Covid-19 has demonstrated what resolute government leadership can achieve to address a serious problem. Now let’s do the same to improve our justice system, writes former Parole Board member Rhonda Pritchard.
I’ve spent time in every prison in New Zealand. It was part of my job in a previous career, making repeated visits to each of the Department of Corrections facilities for over seven years. On some days, I’d walk out the gate between 4-5 pm and see prisoners lining up around the compound. They were waiting to be locked in their cells to stay until the next morning, sometimes to be let out as late as 9 am.
As I drove away, I tried to stop thinking about them. I tried not to imagine it. Members of the Sensible Sentencing Trust would call me soft. “Those people in prison have committed a crime and this punishment is the consequence,” they would say. Even if that were completely true, I doubt it would ease my mind. Currently, of the 10,000 people in prison in New Zealand, over a third are on remand; not yet convicted and awaiting trial, or convicted and awaiting sentencing. The number and percentage of prisoners on remand have been increasing over many years.
Of course, prison is a place where people are locked up. It’s also the place where lockdown will be all too familiar. Long before the Covid-19 pandemic, the confining of all prisoners to their cells could be ordered and continued for variable but limited lengths of time. It would be imposed usually in order to regain control during a riot, disturbance, or some other disaster or threat. The spread of the virus among prisoners was obviously a serious threat. Some form of lockdown would be an expected strategy to keep them distant from one another as well as from the staff. But for how long?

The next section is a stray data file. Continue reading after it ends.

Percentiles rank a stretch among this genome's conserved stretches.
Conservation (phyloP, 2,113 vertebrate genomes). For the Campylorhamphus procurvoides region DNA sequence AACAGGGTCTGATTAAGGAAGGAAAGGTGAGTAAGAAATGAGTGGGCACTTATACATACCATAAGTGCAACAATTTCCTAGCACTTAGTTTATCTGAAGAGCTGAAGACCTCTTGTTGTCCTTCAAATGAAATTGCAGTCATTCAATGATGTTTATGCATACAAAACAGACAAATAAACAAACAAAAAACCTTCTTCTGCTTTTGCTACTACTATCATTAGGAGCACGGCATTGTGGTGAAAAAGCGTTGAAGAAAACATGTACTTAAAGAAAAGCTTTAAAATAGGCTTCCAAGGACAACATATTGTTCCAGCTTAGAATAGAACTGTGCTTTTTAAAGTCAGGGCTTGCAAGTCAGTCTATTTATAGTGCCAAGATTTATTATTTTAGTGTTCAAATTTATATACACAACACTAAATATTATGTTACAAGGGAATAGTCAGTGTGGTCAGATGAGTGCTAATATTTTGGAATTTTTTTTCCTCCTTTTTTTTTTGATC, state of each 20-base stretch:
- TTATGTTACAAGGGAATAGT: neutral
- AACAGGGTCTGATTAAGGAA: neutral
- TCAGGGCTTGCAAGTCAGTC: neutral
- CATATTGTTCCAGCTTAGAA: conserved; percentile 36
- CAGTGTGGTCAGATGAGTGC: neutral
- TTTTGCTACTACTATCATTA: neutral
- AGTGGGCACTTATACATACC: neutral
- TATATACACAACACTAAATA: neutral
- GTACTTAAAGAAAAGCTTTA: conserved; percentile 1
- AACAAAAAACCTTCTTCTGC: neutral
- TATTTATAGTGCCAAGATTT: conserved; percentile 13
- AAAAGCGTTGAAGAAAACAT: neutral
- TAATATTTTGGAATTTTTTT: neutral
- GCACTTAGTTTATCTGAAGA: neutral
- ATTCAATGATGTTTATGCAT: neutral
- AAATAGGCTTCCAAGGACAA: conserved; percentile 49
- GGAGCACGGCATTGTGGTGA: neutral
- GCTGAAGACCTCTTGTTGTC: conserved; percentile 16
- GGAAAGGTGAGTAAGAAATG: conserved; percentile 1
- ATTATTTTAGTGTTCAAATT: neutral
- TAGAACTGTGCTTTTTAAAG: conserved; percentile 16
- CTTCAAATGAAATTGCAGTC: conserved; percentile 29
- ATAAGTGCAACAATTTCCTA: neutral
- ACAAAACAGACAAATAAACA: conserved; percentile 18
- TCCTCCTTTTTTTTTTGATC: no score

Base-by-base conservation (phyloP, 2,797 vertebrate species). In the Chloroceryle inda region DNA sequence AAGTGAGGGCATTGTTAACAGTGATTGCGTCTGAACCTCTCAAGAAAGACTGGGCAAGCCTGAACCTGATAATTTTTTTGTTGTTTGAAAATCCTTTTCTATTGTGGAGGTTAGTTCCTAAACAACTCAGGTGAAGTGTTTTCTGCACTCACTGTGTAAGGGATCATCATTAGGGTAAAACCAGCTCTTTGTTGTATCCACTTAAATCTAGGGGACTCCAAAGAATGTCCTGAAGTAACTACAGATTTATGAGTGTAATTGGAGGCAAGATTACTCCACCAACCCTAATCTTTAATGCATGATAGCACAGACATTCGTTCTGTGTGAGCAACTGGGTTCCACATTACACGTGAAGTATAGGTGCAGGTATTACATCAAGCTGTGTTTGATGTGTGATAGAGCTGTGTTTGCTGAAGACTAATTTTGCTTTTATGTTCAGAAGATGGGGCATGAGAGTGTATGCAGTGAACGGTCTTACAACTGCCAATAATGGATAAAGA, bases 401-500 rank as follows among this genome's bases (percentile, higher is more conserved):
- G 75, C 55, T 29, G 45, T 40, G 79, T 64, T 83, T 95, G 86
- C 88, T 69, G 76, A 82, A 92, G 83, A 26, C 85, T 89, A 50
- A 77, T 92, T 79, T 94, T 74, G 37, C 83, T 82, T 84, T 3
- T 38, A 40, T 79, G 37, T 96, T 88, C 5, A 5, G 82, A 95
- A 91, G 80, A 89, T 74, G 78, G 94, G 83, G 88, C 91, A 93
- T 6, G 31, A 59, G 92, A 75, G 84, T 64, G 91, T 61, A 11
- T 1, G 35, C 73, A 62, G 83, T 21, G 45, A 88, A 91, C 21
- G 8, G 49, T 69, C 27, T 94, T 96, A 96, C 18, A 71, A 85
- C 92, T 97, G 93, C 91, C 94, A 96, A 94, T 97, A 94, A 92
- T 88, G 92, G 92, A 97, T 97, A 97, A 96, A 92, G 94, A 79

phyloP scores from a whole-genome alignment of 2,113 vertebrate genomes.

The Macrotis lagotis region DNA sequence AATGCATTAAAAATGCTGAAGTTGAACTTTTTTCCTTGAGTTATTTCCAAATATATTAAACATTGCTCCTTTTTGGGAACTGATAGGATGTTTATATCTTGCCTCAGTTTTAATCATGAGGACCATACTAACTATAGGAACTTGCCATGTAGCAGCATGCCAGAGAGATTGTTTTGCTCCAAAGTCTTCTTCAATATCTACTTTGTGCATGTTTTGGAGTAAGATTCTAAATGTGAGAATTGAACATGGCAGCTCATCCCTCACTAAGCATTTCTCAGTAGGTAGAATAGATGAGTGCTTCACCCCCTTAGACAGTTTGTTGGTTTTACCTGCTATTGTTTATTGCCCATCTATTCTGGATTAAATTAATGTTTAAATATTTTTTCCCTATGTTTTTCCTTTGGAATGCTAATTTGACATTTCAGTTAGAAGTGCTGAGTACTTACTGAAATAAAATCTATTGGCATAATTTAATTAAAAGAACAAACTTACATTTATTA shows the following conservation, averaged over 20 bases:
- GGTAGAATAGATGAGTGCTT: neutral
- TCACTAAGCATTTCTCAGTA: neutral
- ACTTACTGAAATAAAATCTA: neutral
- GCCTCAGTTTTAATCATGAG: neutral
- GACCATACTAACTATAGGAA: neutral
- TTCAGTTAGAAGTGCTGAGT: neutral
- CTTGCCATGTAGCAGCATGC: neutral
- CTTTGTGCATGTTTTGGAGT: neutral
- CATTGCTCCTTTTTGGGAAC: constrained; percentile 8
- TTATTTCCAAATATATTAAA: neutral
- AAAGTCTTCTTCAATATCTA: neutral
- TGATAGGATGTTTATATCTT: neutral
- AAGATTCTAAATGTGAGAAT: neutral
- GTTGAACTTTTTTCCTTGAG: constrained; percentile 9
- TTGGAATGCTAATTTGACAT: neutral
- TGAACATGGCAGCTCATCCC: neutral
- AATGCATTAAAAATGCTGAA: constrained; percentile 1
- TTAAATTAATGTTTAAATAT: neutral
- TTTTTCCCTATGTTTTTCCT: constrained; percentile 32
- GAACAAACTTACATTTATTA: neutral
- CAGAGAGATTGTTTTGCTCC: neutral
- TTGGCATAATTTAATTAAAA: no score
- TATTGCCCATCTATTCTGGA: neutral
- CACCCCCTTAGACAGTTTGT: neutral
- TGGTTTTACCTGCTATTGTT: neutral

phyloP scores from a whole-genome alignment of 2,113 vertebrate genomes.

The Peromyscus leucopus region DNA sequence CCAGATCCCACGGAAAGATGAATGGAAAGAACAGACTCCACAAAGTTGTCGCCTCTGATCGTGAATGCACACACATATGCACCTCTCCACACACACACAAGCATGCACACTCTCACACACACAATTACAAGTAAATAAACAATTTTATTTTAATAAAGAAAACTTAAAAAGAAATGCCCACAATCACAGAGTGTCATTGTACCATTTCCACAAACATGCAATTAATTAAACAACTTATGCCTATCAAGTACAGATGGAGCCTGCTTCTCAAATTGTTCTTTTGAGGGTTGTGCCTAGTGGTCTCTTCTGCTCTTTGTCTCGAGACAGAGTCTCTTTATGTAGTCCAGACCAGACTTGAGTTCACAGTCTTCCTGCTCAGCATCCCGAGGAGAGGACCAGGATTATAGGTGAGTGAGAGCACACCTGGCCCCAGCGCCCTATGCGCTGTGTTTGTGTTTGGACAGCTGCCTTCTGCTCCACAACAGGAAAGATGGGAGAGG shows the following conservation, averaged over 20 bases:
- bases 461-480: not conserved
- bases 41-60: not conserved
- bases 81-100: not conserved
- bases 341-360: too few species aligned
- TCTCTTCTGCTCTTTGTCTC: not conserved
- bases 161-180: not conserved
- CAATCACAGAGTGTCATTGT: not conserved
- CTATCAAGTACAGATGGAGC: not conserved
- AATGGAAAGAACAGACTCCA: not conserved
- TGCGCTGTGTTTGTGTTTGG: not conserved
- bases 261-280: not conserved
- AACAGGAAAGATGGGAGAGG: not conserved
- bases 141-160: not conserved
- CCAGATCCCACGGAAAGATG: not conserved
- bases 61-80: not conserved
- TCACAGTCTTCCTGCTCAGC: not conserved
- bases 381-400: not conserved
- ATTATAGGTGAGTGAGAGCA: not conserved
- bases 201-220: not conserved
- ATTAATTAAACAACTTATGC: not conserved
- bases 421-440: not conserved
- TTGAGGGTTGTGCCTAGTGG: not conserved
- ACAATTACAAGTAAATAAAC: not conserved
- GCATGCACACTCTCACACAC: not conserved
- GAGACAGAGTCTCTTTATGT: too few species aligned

Based on reports from inside sources, the media have run stories of inmates being locked up for up to 22 hours at a time. Imagine being told it was for your own good that you had to stay shut in a very tight space for most of the day, as well as all night, for up to weeks on end. Alone or with another prisoner.
It was hard to avoid thinking about it again. It was harder still when I read that the chief ombudsman Peter Boshier was being “discouraged” by the Department of Corrections from carrying out an on-site investigation with his team, even though it was in line with his statutory obligations. I understand that the process is now underway. I just want someone in authority to go in and check.
Whatever the importance of keeping prisoners in lockdown for their health and safety, I’m wondering if there might’ve been another reason for the extended, probably interminable lengths of time that some may have endured. Has there been a shortage of staff to supervise the physical distancing needed when the prisoners were let out of their cells? Is there sufficient funding available to manage a pandemic or any other adverse event in prisons in this country?
Many more general questions emerge about our criminal justice system and legislation, our imprisonment rates, and the funding to support the welfare and rehabilitation of 10,000 New Zealanders, half of whom are Māori.